Agility is first a metaphor for adaptability and as we have mostly discussed in the past, software development. This is nicely illustrated by the anecdote about the choice of the name “Agile” as the title of the Agile Manifesto: the first choice was “adaptive software development”, but it was unfortunately the name of the consulting firm of one of the authors -. and the others wouldn’t give him that much of a head start. So the name “Agile” was born.
The huge change power of agile only became apparent over time. As the scope expanded and today, structural and cultural issues of organizational design are taking center stage. To pick up on just a few of the goals that are in the process of becoming consensus:
- Work must be fun again
- Knowledge work is different from industrial work
- Agility creates a win-win situation
- Sustainability is becoming an increasingly central business objective, even as the world spins faster and faster.
If you listen around the edges of the “agile sphere”, you’ll come across new impulses that pick up on the themes we’ve been driving too. My colleague Sabine Canditt recently drew my attention to an initiative I was not yet aware of: the US Business Round Table, a group of CEOs from large companies in the USA.
This roundtable has developed a more sustainable view of the purpose of organizations and emphasizes a more comprehensive view of several different stakeholders.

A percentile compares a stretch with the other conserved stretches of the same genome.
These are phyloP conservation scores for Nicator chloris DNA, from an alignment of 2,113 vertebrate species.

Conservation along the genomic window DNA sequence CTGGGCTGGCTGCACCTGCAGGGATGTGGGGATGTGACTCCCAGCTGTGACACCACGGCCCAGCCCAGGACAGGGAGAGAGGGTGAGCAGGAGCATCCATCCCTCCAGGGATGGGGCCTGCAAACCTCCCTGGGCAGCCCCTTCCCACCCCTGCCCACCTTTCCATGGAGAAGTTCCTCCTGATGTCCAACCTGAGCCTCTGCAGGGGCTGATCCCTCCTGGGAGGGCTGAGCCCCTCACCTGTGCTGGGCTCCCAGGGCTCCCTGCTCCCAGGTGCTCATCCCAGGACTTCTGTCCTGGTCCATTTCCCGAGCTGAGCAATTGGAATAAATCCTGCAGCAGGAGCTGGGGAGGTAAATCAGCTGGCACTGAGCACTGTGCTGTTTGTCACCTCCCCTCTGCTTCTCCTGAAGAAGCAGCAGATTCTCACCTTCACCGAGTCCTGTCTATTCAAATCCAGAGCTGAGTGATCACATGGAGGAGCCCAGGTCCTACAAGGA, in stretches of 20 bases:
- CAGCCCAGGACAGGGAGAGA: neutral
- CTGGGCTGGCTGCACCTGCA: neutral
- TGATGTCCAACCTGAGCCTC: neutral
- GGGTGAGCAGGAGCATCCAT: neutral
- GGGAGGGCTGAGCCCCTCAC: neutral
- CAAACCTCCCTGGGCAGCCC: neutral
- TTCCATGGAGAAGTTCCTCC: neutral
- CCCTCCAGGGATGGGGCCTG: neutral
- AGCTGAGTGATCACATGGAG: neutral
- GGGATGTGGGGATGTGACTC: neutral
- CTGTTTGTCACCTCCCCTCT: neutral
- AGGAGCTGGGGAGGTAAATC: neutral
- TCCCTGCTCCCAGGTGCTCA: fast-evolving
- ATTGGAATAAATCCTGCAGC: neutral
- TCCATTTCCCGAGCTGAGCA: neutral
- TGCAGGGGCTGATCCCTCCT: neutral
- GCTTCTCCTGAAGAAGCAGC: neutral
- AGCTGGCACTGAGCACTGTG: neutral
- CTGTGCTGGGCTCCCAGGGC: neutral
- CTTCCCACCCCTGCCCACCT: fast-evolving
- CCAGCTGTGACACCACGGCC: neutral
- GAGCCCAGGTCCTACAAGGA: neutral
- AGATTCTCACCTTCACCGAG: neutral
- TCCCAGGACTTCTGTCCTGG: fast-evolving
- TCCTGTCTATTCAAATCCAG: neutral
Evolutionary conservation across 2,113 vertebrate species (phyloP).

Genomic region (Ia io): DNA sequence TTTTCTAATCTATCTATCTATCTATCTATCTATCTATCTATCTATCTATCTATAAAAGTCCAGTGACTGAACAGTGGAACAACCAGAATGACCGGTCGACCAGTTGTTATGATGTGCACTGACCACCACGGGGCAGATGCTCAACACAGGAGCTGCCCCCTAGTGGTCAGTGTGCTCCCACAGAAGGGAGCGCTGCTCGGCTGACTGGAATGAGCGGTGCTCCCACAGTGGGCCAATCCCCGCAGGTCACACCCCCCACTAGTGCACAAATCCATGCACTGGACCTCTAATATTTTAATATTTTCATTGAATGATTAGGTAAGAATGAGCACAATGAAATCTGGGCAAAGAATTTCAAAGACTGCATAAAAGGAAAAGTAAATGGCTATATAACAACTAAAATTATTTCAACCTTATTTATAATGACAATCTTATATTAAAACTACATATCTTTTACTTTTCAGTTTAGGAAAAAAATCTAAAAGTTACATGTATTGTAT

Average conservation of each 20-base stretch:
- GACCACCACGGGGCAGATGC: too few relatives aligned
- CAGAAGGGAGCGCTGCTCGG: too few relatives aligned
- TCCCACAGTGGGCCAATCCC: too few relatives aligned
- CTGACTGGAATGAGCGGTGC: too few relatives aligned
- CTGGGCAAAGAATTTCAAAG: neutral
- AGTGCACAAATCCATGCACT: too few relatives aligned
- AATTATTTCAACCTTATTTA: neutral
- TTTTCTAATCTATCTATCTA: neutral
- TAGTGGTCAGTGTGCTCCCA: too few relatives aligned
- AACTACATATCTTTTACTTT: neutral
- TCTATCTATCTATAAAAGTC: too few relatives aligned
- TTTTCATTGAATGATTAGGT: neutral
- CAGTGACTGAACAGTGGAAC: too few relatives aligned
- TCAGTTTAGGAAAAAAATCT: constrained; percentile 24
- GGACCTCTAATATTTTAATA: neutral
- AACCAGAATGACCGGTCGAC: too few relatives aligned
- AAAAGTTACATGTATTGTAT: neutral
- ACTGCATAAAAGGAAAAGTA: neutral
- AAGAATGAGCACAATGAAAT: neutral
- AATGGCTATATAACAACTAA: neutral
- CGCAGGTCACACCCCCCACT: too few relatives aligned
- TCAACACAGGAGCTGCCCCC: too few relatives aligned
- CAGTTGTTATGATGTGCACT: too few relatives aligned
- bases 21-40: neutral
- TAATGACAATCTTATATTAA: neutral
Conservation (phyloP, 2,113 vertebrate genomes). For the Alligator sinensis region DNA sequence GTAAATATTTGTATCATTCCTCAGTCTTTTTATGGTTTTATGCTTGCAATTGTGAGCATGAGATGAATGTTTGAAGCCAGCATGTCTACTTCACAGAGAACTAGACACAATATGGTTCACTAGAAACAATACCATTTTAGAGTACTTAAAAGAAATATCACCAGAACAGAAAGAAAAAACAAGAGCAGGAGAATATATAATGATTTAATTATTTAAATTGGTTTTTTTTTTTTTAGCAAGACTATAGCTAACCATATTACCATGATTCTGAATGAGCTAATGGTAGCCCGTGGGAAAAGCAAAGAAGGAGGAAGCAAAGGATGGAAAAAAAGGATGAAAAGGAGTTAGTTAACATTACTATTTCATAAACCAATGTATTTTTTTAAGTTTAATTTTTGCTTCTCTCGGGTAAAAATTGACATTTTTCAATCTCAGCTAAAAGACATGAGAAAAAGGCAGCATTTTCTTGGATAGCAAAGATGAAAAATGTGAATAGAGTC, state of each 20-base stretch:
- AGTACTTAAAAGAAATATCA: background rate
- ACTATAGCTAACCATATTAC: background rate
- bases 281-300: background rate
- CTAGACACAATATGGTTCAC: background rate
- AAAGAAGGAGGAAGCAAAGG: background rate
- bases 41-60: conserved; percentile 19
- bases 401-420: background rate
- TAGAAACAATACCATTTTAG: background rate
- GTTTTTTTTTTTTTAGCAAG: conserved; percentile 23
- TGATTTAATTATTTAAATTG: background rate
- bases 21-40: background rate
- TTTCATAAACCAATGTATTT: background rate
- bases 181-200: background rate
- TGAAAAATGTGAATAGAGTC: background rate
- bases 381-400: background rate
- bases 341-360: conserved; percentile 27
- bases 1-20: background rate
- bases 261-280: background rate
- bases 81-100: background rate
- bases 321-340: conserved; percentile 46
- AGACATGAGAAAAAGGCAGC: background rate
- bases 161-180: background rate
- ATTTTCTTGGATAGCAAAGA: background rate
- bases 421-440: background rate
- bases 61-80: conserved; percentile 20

This deviates in particular from the strict view of the 1990s (“shareholder value”).
Yes, of course, these CEOs are no angels and by European standards there is much to criticize. But I’m not interested in the glass being half empty, I’m interested in something happening – and what I see are more long-term trends than the Trumps coming and going these days.
What does the Business Round Table actually write
While each of our individual businesses serves its own corporate purpose, we share a fundamental commitment to all of our stakeholders. We commit ourselves to this:
- To provide added value to our customers. We will promote the tradition of American companies leading the way in meeting or exceeding customer expectations.
- Investing in our people. This starts with compensating them fairly and providing important benefits. This includes supporting them through training and education that help develop new skills for a rapidly changing world. We promote diversity and inclusion, dignity and respect.
- We deal fairly and ethically with our suppliers. We strive to serve as good partners to the other businesses, large and small, that help us accomplish our missions.
- We support the communities in which we work. We respect the people in our communities and protect the environment by adopting sustainable practices throughout our businesses.
- We create long-term value for our shareholders, who provide the capital that enables companies to invest, grow and innovate. We are committed to transparency and effective engagement with shareholders.
Each of our stakeholders is essential. We are committed to creating value for all of them, for the future success of our businesses, our communities and our country.
What’s in it for us agilists? They are points of reference for the values and goals we pursue.
My question to you would be: what other initiatives of this kind are there? It would be nice if we could connect more of these dots, initiate conversations between new and old initiatives, and come to a more comprehensive view and new synergies.